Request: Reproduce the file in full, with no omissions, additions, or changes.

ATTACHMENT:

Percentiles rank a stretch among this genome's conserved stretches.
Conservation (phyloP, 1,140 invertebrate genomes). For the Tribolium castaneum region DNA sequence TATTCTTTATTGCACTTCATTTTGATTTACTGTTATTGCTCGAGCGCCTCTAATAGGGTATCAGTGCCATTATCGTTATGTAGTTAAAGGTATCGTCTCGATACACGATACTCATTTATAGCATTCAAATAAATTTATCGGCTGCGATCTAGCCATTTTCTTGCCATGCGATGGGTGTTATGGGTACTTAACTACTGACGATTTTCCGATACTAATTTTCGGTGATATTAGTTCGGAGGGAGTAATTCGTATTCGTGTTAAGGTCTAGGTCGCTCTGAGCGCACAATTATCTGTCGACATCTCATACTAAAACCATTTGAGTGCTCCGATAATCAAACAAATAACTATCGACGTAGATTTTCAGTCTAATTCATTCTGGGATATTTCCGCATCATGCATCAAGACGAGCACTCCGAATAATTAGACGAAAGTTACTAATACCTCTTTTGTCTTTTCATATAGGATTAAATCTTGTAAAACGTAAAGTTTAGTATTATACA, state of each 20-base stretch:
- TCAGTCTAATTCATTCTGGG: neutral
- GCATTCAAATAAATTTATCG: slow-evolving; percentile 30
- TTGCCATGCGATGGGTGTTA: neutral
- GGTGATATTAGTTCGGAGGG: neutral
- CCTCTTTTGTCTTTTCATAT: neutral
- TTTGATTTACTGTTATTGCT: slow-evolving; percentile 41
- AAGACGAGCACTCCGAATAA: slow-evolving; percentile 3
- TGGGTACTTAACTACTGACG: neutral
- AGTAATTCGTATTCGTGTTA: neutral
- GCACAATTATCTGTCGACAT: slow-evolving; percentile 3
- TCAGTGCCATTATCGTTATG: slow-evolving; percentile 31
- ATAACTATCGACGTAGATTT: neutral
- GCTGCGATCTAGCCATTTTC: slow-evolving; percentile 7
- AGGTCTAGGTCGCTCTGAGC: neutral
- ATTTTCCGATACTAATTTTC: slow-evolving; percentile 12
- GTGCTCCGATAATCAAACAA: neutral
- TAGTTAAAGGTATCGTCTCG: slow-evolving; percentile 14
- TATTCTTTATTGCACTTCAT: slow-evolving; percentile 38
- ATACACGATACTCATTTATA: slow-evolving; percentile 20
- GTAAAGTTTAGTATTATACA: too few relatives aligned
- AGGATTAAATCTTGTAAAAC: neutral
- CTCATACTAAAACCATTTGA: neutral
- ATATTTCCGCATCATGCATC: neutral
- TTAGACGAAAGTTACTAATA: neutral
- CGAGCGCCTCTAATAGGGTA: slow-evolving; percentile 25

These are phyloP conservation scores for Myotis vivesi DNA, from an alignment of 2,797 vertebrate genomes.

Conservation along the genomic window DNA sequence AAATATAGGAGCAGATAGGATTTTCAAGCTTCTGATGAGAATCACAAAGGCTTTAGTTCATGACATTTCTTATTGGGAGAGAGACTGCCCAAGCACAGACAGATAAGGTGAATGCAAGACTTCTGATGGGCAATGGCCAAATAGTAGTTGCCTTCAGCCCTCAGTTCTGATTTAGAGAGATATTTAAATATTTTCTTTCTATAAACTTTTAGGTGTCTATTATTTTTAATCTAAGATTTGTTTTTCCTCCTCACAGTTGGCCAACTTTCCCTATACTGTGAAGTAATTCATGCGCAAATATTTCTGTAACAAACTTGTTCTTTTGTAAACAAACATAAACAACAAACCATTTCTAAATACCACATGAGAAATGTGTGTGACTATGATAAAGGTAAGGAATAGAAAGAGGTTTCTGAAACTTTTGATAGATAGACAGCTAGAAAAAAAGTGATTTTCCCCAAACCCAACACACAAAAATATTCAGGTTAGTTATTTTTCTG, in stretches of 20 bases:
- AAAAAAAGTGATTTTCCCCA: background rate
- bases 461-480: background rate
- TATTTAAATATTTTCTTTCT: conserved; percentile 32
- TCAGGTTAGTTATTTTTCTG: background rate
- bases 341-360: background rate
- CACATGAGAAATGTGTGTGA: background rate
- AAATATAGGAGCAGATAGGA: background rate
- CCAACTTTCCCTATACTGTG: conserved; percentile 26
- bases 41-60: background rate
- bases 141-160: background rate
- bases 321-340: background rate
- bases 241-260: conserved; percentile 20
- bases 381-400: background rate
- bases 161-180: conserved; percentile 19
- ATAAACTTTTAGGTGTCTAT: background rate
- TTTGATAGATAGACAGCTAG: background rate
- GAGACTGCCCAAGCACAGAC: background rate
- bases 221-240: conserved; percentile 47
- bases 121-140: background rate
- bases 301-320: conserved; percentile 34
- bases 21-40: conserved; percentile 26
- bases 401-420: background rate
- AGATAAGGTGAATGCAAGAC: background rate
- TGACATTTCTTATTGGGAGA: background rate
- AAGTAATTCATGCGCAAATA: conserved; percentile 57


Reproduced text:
Percentiles rank a stretch among this genome's conserved stretches.
Conservation (phyloP, 1,140 invertebrate genomes). For the Tribolium castaneum region DNA sequence TATTCTTTATTGCACTTCATTTTGATTTACTGTTATTGCTCGAGCGCCTCTAATAGGGTATCAGTGCCATTATCGTTATGTAGTTAAAGGTATCGTCTCGATACACGATACTCATTTATAGCATTCAAATAAATTTATCGGCTGCGATCTAGCCATTTTCTTGCCATGCGATGGGTGTTATGGGTACTTAACTACTGACGATTTTCCGATACTAATTTTCGGTGATATTAGTTCGGAGGGAGTAATTCGTATTCGTGTTAAGGTCTAGGTCGCTCTGAGCGCACAATTATCTGTCGACATCTCATACTAAAACCATTTGAGTGCTCCGATAATCAAACAAATAACTATCGACGTAGATTTTCAGTCTAATTCATTCTGGGATATTTCCGCATCATGCATCAAGACGAGCACTCCGAATAATTAGACGAAAGTTACTAATACCTCTTTTGTCTTTTCATATAGGATTAAATCTTGTAAAACGTAAAGTTTAGTATTATACA, state of each 20-base stretch:
- TCAGTCTAATTCATTCTGGG: neutral
- GCATTCAAATAAATTTATCG: slow-evolving; percentile 30
- TTGCCATGCGATGGGTGTTA: neutral
- GGTGATATTAGTTCGGAGGG: neutral
- CCTCTTTTGTCTTTTCATAT: neutral
- TTTGATTTACTGTTATTGCT: slow-evolving; percentile 41
- AAGACGAGCACTCCGAATAA: slow-evolving; percentile 3
- TGGGTACTTAACTACTGACG: neutral
- AGTAATTCGTATTCGTGTTA: neutral
- GCACAATTATCTGTCGACAT: slow-evolving; percentile 3
- TCAGTGCCATTATCGTTATG: slow-evolving; percentile 31
- ATAACTATCGACGTAGATTT: neutral
- GCTGCGATCTAGCCATTTTC: slow-evolving; percentile 7
- AGGTCTAGGTCGCTCTGAGC: neutral
- ATTTTCCGATACTAATTTTC: slow-evolving; percentile 12
- GTGCTCCGATAATCAAACAA: neutral
- TAGTTAAAGGTATCGTCTCG: slow-evolving; percentile 14
- TATTCTTTATTGCACTTCAT: slow-evolving; percentile 38
- ATACACGATACTCATTTATA: slow-evolving; percentile 20
- GTAAAGTTTAGTATTATACA: too few relatives aligned
- AGGATTAAATCTTGTAAAAC: neutral
- CTCATACTAAAACCATTTGA: neutral
- ATATTTCCGCATCATGCATC: neutral
- TTAGACGAAAGTTACTAATA: neutral
- CGAGCGCCTCTAATAGGGTA: slow-evolving; percentile 25

These are phyloP conservation scores for Myotis vivesi DNA, from an alignment of 2,797 vertebrate genomes.

Conservation along the genomic window DNA sequence AAATATAGGAGCAGATAGGATTTTCAAGCTTCTGATGAGAATCACAAAGGCTTTAGTTCATGACATTTCTTATTGGGAGAGAGACTGCCCAAGCACAGACAGATAAGGTGAATGCAAGACTTCTGATGGGCAATGGCCAAATAGTAGTTGCCTTCAGCCCTCAGTTCTGATTTAGAGAGATATTTAAATATTTTCTTTCTATAAACTTTTAGGTGTCTATTATTTTTAATCTAAGATTTGTTTTTCCTCCTCACAGTTGGCCAACTTTCCCTATACTGTGAAGTAATTCATGCGCAAATATTTCTGTAACAAACTTGTTCTTTTGTAAACAAACATAAACAACAAACCATTTCTAAATACCACATGAGAAATGTGTGTGACTATGATAAAGGTAAGGAATAGAAAGAGGTTTCTGAAACTTTTGATAGATAGACAGCTAGAAAAAAAGTGATTTTCCCCAAACCCAACACACAAAAATATTCAGGTTAGTTATTTTTCTG, in stretches of 20 bases:
- AAAAAAAGTGATTTTCCCCA: background rate
- bases 461-480: background rate
- TATTTAAATATTTTCTTTCT: conserved; percentile 32
- TCAGGTTAGTTATTTTTCTG: background rate
- bases 341-360: background rate
- CACATGAGAAATGTGTGTGA: background rate
- AAATATAGGAGCAGATAGGA: background rate
- CCAACTTTCCCTATACTGTG: conserved; percentile 26
- bases 41-60: background rate
- bases 141-160: background rate
- bases 321-340: background rate
- bases 241-260: conserved; percentile 20
- bases 381-400: background rate
- bases 161-180: conserved; percentile 19
- ATAAACTTTTAGGTGTCTAT: background rate
- TTTGATAGATAGACAGCTAG: background rate
- GAGACTGCCCAAGCACAGAC: background rate
- bases 221-240: conserved; percentile 47
- bases 121-140: background rate
- bases 301-320: conserved; percentile 34
- bases 21-40: conserved; percentile 26
- bases 401-420: background rate
- AGATAAGGTGAATGCAAGAC: background rate
- TGACATTTCTTATTGGGAGA: background rate
- AAGTAATTCATGCGCAAATA: conserved; percentile 57